ave you ever wished you could look into an artist’s studio and see where that person turns visions into reality? The Center for Emerging Visual Artists (CFEVA) is putting together a self-guided gallery tour where guests will have an intimate look at the inner workings of over 200 galleries and artist studios across neighborhoods east of Broad Street. On October 22-23, galleries across the Riverwards and beyond will be participating in the Philadelphia Open Studios Tour (POST), East of Broad Street. Galleries participating in the event hail from Center City East, Kensington, Fishtown, North Philadelphia, Northern Liberties, Old City, Port Richmond, The Northeast, Queen Village, Bella Vista and South Philadelphia. You can in the full gallery listing online at www.philaopenstudios.org/post/ neighborhood/east POST began in 1999 with 13 artists. For four years, it was a small event serving mostly to give a chance for the blossoming artist community to see what was going on in their neighborhood. “It started out as an organized thing among artists,” Julia Fox, Community Programming Coordinator for CFEVA, said. “It was sort of just a way for artists to allow some people to come inside their studios and engage them in a totally different way from the traditional gallery way.” In 2005, CFEVA took over the tour and has since grown the number of participants, expanding into two tours for east and west of Broad Street. The goal is still to give artists and the public a chance to interact in an intimate manner with the artist. According to Fox, this event isn’t around just so people can have a chance to look at artwork in a gallery setting. She hopes this will be a deeper experience that allows people to see the inner workings of a real artist living in today’s Philadelphia. “It’s a personal experience. The boundaries of a gallery and the presence of an artist in a formal setting is very different than when you see them behind the scenes… Have a conversation in person with the creator of the work,” Fox said. Fox says that some of the artists are even opening up their personal residences. “Anyone can wander into a space that’s pretty personal,” Fox said. “It’s very much like opening up your bedroom. Some people actually do. You get to see the variety of how people treat their studios. They get a direct outlet in that setting.” Fox believes both tours highlight the rich artistic community throughout Philadelphia. She points to a slight advantage for the East Tour and the post industrial neighborhoods like Kensington. “The East Tour is a little more compact. A lot of artists are drawn to the east side of Philadelphia,” Fox said. “The warehouses are more abundant in East Philly. All three loom buildings… The Crane. It’s amazing to see 20 artists that all work in the same building. And they can all feed off each other, and work side by side, and become a community. It’s something you see both east and west, but the east side definitely has a few more more buildings.” Fox believes the artist community, and non-artist residents from these neighborhoods will benefit from this experience. “It’s a totally different experience in the community than artists normally have, so it’s a huge advantage to them and the community,” Fox said. “It’s really important that the community engages in the arts. The community understanding the work, time and effort an passion the arts community has is something that is understood but actually seeing it is a totally different experience.” •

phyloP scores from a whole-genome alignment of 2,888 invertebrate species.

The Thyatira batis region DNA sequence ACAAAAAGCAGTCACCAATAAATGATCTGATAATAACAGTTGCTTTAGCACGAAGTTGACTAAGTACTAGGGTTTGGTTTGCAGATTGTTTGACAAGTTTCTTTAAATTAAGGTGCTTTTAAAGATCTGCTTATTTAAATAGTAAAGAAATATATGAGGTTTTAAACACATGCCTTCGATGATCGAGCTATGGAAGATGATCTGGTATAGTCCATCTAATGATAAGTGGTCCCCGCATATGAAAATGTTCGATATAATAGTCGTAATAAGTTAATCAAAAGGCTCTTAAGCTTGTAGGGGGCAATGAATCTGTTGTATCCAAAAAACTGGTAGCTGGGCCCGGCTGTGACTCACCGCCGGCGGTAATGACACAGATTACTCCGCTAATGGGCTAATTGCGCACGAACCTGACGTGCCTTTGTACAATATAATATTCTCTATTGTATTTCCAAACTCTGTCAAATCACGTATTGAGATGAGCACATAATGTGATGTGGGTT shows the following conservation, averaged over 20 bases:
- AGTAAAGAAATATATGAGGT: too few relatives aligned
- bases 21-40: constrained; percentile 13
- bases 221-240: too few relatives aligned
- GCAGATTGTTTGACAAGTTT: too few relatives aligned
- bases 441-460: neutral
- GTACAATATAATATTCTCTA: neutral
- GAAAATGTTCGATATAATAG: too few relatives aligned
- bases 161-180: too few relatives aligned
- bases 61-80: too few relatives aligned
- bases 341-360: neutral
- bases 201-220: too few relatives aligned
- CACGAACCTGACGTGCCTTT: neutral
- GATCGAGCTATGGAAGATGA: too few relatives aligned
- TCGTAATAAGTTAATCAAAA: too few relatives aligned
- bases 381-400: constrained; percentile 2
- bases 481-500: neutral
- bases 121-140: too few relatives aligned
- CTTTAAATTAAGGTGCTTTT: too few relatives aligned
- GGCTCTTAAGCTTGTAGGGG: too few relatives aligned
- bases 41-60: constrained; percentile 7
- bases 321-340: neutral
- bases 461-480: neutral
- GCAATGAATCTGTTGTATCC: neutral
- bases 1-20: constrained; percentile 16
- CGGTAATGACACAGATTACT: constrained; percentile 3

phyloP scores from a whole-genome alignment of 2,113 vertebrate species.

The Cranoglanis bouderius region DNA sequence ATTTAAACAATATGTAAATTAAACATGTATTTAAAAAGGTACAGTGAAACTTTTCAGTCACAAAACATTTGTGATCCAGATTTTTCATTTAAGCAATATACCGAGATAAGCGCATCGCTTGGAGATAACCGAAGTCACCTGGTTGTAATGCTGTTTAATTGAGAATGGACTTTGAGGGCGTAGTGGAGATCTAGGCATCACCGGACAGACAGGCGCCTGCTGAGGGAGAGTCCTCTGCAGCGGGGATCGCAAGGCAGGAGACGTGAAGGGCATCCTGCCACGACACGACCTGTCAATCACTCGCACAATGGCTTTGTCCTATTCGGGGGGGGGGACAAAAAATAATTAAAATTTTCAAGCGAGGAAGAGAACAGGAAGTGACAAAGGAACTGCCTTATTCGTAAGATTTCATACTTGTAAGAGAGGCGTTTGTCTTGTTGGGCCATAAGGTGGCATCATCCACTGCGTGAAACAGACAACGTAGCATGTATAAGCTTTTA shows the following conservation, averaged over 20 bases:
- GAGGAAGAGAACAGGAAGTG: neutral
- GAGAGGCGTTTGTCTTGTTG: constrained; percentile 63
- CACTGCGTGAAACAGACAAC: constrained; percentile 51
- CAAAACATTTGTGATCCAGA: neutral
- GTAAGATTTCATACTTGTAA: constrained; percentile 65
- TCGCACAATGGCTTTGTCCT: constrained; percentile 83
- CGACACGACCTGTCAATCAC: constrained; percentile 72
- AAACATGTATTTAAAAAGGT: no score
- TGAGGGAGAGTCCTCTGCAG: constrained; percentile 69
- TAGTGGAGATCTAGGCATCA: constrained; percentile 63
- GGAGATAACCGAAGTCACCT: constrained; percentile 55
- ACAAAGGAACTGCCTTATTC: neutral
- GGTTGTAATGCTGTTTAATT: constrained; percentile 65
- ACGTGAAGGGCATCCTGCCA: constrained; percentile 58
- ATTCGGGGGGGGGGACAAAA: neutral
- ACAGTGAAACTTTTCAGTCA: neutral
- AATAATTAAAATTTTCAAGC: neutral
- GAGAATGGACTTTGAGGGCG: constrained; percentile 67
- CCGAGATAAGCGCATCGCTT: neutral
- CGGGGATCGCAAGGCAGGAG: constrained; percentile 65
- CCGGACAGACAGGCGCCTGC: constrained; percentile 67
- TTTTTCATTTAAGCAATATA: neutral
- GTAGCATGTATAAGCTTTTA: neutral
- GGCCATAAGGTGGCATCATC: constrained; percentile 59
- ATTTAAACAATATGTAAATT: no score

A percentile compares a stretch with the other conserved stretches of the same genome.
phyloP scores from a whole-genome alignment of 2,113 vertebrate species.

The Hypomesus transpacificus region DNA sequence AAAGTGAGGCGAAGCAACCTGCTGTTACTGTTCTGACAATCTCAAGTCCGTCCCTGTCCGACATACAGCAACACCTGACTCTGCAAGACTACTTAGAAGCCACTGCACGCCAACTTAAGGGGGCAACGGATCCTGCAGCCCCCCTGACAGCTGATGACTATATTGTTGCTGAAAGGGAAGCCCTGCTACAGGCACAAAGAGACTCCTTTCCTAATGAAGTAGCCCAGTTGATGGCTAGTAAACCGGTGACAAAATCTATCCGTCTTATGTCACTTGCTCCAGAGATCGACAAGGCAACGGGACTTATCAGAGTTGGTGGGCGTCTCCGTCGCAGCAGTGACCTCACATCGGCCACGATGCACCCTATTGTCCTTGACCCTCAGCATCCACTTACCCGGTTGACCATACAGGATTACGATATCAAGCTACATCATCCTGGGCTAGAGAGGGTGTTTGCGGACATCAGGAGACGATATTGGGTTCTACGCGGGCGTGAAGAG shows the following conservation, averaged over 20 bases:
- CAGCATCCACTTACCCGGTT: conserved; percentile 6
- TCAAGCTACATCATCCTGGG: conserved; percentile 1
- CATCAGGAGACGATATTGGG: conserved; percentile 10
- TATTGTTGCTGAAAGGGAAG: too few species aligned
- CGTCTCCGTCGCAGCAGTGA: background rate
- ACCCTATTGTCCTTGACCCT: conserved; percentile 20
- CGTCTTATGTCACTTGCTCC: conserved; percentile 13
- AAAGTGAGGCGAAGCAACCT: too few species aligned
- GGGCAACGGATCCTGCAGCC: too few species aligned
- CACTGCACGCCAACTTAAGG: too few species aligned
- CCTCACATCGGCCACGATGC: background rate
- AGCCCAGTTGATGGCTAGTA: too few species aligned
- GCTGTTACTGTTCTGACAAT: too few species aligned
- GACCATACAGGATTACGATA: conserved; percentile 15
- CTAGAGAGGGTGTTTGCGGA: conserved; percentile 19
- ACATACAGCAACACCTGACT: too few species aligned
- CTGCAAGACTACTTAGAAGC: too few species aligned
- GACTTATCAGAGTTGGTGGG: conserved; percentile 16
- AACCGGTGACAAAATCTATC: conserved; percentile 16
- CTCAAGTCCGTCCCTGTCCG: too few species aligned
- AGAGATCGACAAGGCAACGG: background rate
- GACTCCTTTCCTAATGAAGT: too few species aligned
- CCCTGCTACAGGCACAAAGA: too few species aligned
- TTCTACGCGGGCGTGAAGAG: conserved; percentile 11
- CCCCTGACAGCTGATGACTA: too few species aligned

Tim McFarlane Studio/Photo Courtesy of Bernadette Dye
Studio of Marguerita Hagan /Photo Courtesy of Genevieve Coutroubis
The Spirit of the Riverwards – October 19, 2016
Continued from Page 1. comfortable and undeniably safer. As my eyes swept over the area, I noticed a boxing ring on my left and weights, gloves, and punching bags towards the back of the room. Though I wanted nothing more than to walk around the room and take in the environment, I was soon intercepted by a man named Joe: a worship leader with the ministry. When I asked Joe if he could tell me a little more about the gym, he proceeded to give me a brief history — a story that was later elaborated upon by Buddy himself when I met him about fifteen minutes later. As it was explained to me, Buddy established the gym twelve years ago as a free after-school activity for local children. He was inspired to offer the service after spending time visiting with incarcerated youth and wondering if there was anything that could have been done to stop them from ending up in jail. I later understood that Buddy himself was once incarcerated and, after serving five years of an eight-year sentence, he turned his life around by increasing his dedication to his faith. In wondering how he could help others to choose the same path that he eventually found, he used his own past as an amateur boxer as motivation to create Rock Ministries: in his words, “a gym like no other gym.” The gym’s model is simple. Starting around 4:30PM, kids between the ages of 7 and 22 begin to filter in. Once there, they are split up into A, B, and C teams based on their skill levels. At this point, they are offered free boxing, kickboxing, or grappling training from one of 12 volunteer coaches. After an hour or two, the lessons are followed up with optional homework help as well as a brief (but mandatory) bible study. Buddy is quick to mention that over 9,000 children have gone through the program since its origination and, out of that batch, many have followed their graduation from The Rock with college, a good job, and sometimes even a gig as a Rock trainer. In speaking about the effectiveness of the program, Buddy explains that children are able to receive different benefits from both the physical and spiritual lessons offered. From the boxing training, boys and girls have the chance to get their anger and aggression out in a healthy way while also learning commitment and routine. Then, from
All photos by Rachel Wisniewski